Sports First Responder Level 3 (VTQ)

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Course Content

Haemostatic Dressings

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3 min 46 sec
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Understanding Haemostatic Dressings: Critical Bleed Management


Haemostatic dressings are vital for managing life-threatening bleeds, including stab wounds, gunshot wounds, explosions, amputations, and penetrating trauma.


They are specifically designed for catastrophic bleeding situations and are not recommended for minor bleeds, where direct pressure and pressure dressings suffice.

Types and Brands

Haemostatic dressings are available in various brands, with two main types being Celox and Quick Clot.


They function as haemostatic agents, promoting clot formation by reacting with blood components.

Safe Usage

Haemostatic dressings can be applied to most parts of the body except open head and chest wounds. They are safe and easy to use, with no heat production and natural breakdown in the body.

Application Formats

Haemostatic dressings come in different formats to address various injuries, including pads, gauze, and applicators.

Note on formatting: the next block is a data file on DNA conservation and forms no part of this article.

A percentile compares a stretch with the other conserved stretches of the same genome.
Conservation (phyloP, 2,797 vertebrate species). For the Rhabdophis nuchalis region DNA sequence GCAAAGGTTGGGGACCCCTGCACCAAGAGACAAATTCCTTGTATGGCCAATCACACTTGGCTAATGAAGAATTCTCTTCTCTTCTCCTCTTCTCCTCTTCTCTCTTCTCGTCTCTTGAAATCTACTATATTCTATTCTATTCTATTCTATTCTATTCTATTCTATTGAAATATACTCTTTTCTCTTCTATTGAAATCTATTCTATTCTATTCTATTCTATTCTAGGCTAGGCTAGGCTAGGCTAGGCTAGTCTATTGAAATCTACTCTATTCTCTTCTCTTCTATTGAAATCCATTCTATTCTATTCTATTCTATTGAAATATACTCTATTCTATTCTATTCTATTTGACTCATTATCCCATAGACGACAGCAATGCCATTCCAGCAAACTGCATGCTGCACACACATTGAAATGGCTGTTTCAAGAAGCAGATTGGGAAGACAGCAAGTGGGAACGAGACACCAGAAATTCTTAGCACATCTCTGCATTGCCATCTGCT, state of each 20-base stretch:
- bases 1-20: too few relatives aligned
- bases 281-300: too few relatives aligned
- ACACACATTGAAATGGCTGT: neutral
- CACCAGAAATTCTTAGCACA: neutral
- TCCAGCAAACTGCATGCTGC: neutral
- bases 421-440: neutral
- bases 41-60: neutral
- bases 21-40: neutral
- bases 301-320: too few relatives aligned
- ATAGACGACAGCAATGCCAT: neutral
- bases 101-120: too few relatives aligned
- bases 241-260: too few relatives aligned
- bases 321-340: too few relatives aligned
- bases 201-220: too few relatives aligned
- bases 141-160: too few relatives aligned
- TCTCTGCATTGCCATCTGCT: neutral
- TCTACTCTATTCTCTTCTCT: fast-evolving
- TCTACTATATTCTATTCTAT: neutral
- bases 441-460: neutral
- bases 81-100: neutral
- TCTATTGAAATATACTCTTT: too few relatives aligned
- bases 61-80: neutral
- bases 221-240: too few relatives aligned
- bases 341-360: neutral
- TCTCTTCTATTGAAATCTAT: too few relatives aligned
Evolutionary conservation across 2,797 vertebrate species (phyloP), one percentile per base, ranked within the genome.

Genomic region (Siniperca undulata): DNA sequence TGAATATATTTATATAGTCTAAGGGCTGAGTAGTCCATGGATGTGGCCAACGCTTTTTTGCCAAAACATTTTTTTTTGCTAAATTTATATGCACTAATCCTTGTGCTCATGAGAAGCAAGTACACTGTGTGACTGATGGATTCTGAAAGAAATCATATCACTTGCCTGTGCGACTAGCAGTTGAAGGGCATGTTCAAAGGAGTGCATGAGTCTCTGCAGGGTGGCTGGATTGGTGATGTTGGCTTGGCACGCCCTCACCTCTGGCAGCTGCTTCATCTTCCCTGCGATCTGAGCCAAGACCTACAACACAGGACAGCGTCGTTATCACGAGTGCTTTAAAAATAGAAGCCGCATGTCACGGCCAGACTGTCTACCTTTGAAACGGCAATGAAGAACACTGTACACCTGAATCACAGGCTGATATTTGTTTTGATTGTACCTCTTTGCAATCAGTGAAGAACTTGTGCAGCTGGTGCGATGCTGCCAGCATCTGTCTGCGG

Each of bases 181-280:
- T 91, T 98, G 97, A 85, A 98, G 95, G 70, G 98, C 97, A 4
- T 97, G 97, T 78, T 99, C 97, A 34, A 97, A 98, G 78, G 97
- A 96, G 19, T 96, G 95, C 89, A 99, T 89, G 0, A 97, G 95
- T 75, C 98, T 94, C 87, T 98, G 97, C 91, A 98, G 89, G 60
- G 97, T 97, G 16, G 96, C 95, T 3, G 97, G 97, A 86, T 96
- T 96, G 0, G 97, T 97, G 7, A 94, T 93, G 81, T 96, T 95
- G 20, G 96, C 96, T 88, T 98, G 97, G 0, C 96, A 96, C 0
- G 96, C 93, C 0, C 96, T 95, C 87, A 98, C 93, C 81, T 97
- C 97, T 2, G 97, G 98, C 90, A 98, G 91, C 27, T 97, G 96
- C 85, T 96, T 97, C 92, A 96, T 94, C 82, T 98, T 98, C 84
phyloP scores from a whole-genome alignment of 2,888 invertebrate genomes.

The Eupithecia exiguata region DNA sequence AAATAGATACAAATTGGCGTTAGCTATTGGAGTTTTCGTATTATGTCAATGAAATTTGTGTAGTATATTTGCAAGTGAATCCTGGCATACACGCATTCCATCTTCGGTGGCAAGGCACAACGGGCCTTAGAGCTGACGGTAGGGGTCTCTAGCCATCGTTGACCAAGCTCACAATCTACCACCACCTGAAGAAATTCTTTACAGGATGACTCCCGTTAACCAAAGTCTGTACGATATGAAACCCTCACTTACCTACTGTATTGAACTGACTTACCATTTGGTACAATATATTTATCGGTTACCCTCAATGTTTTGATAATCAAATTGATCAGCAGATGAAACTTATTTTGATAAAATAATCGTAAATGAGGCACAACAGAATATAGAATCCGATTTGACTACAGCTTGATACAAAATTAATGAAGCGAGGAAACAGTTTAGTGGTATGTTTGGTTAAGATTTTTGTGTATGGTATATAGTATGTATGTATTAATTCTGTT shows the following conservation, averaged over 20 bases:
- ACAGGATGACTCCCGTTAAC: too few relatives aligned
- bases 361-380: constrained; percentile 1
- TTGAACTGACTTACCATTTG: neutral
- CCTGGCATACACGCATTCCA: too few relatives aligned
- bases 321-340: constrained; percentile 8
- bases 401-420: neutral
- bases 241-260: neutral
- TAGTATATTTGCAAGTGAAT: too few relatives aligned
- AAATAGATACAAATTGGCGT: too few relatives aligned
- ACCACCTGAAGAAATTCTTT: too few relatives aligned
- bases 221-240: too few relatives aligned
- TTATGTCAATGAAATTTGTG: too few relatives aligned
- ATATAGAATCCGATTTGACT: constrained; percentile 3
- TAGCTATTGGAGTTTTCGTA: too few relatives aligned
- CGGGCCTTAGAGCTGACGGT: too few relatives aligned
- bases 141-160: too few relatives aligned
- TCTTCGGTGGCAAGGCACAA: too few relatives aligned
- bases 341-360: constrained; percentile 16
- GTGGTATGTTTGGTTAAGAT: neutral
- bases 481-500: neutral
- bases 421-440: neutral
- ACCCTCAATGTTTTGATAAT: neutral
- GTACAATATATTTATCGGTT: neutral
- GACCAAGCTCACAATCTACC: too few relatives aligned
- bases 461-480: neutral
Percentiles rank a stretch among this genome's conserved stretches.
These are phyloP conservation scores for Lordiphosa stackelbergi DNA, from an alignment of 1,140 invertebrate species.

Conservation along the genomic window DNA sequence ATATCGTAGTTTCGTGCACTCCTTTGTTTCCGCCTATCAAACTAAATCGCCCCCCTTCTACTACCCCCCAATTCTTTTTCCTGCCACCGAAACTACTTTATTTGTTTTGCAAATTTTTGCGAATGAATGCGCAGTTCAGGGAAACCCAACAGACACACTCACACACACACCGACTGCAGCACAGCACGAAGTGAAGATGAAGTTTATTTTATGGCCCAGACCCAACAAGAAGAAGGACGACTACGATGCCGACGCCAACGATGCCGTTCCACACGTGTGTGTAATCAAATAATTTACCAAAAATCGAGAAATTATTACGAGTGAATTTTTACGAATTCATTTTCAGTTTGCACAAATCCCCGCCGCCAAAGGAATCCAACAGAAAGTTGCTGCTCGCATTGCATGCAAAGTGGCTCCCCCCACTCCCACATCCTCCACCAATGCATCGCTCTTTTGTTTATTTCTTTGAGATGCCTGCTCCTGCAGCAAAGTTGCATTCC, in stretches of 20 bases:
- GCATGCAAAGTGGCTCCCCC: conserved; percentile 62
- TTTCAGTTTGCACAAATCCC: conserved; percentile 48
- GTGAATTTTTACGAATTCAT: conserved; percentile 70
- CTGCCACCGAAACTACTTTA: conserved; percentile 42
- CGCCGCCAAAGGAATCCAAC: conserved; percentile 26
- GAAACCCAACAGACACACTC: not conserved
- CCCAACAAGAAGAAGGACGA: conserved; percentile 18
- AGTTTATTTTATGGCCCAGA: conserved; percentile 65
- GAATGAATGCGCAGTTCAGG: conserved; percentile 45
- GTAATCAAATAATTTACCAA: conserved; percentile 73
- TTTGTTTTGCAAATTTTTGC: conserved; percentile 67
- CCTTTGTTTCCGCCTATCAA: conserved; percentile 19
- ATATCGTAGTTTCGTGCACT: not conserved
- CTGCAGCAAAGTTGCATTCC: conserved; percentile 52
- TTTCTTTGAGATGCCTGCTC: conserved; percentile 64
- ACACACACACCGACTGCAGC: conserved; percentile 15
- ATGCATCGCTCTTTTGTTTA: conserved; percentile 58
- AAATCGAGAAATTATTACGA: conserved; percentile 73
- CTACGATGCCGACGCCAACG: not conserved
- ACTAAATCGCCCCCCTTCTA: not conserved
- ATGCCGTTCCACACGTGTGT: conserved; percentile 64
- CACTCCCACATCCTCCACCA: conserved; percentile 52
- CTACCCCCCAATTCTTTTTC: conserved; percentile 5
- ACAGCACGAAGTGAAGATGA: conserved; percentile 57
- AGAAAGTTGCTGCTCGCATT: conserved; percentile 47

Working Mechanism: Celox

Celox operates by absorbing fluid, concentrating blood, and forming a gel that plugs the wound by attracting red blood cells and platelets. It effectively stops bleeding within minutes.


Research indicates Celox's superior performance in military injuries, achieving high survival rates and minimal blood loss compared to other treatments.

Application Procedure

Apply the haemostatic dressing directly to the wound and maintain direct pressure. Standard dressings control bleeding within 3 minutes, while Celox achieves rapid bleeding control within 60 seconds.

Monitoring and Reapplication

Check the wound after the designated time. If bleeding persists, apply pressure for an additional period. Once bleeding stops, bandage the wound securely, ensuring the haemostatic dressing wrapper is visible for medical professionals.


Haemostatic agents are removed in the hospital setting by a doctor, not by first aiders.

Learning Outcomes:
  • IPOSi Unit three LO3.1, 3.2, 3.3 & 3.4